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What is Real Time Marketing?


Real time marketing is different from scheduled campaigns, or even posts planned ahead on Instagram. Real time marketing engages with followers based on real time information. It is a strategy focused on quick and timely responses to current events, such as breaking news, customer actions, and trending topics.

What are some examples of real time marketing?

If you are social media savvy, you may already be doing some real time marketing without even realising. Here are some common examples of real time marketing that you can use. Triggered emails - When someone follows you, or interacts with your website, you can use marketing tools trigger an automated response that is immediately sent to their inbox. This could be a word of thank you, a special offer, or an exclusive piece of content. This helps reward the person for following you, and lets them know that they are acknowledged. Replying to Posts - This seems obvious, but it’s crucial to respond to your customers and followers, especially if they have a complaint. Replying to your followers is one of the easiest, most rewarding real time marketing strategies, as it shows your audience that you are engaged with what they have to say. Coverage and Response to Breaking News - Throwing in your thoughts about breaking news allows you to become part of the conversation. It allows your content to be seen by a wider audience and, depending on how you respond, you can see a huge influx of followers. You can either say something meaningful, to show people that you are aware and opinionated about current events. Or, like the famous Oreo Superbowl Image, you can make content that connects with current events and makes your followers laugh.

What are the pitfalls of Real Time Marketing?

Every strategy has pros and cons. Being aware of how you can fail will make sure your marketing is effective and engaging. So, in light of this, here are some pitfalls of Real time marketing. Falling Flat With Your Audience - This is perhaps the most common fault with real time marketing. When you are responding to current events, there is no room for planning. So when you post something, it can either go remarkably well, or fall flat on its face. Sometimes, it’s because you rushed the post. Sometimes, it just doesn’t resonate with your audience. Either way, if you are going to use a real time marketing strategy, you need to be prepared for some unresponsive posts. Too early, Too Late - Timing is everything to real time marketing. You need to put your content out at the perfect moment, when as many eyes are looking, and as many ears are listening. Posting too early means that your content is buried under everyone else, but posting too late means that no one is watching. Learning when to post comes with practice - but even then, you’re not always going to get it right. Not as high quality as scheduled content - You can’t use real time marketing all the time. Otherwise, you will simply be reacting to things other people do, rather than crafting something meaningful to say. Having content scheduled in advance will always be higher in quality than real time marketing content, so you cannot rely on real time marketing all the time.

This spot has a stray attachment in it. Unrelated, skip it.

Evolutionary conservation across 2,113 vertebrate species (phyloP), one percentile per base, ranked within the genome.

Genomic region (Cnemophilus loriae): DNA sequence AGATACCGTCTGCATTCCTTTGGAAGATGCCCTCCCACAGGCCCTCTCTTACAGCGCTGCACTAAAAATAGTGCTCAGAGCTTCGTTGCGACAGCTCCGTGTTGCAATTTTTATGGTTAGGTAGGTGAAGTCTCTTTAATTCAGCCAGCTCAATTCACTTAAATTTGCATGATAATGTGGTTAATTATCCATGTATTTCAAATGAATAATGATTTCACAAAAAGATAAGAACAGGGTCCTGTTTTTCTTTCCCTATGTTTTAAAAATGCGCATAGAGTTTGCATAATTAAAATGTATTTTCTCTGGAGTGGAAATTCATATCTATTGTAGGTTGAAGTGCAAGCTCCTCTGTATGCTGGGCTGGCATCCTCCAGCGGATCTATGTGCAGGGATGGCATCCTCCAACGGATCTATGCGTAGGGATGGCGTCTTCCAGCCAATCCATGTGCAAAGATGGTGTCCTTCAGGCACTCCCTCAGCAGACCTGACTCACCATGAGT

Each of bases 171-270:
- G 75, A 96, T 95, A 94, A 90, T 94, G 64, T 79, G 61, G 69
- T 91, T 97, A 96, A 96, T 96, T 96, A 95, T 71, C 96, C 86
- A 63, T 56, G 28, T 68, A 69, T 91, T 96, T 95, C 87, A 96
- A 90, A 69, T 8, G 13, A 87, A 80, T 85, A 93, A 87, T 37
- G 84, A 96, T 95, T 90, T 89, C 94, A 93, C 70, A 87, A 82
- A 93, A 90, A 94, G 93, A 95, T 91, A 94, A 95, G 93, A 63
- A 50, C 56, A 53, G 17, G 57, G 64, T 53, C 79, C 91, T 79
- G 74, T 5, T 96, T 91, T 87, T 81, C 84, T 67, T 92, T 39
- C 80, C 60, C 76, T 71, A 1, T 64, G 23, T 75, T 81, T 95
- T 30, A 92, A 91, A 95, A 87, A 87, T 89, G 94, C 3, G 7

What are the benefits of Real Time Marketing?

Instant Gratification - Followers are always looking for something they can relate to. And with the constantly changing nature of social media, if you can create something that is relevant and relatable to the moment, then you’ll have a higher potential to go viral. People will want to share it with others, offering them the same instant gratification they received. And all the while, you’ll be gaining followers and views, perhaps in the blink of an eye. Forces You To Study Your Followers - The only way you can effectively implement real time marketing is by learning what your followers like. Would they want to hear your thoughts on politics? Or do they want a review of a movie? Deciding what current events to respond to is based around what your audience wants. As such, real time marketing forces you to think about your audience; to get to know them, so that you can speak to them on their terms.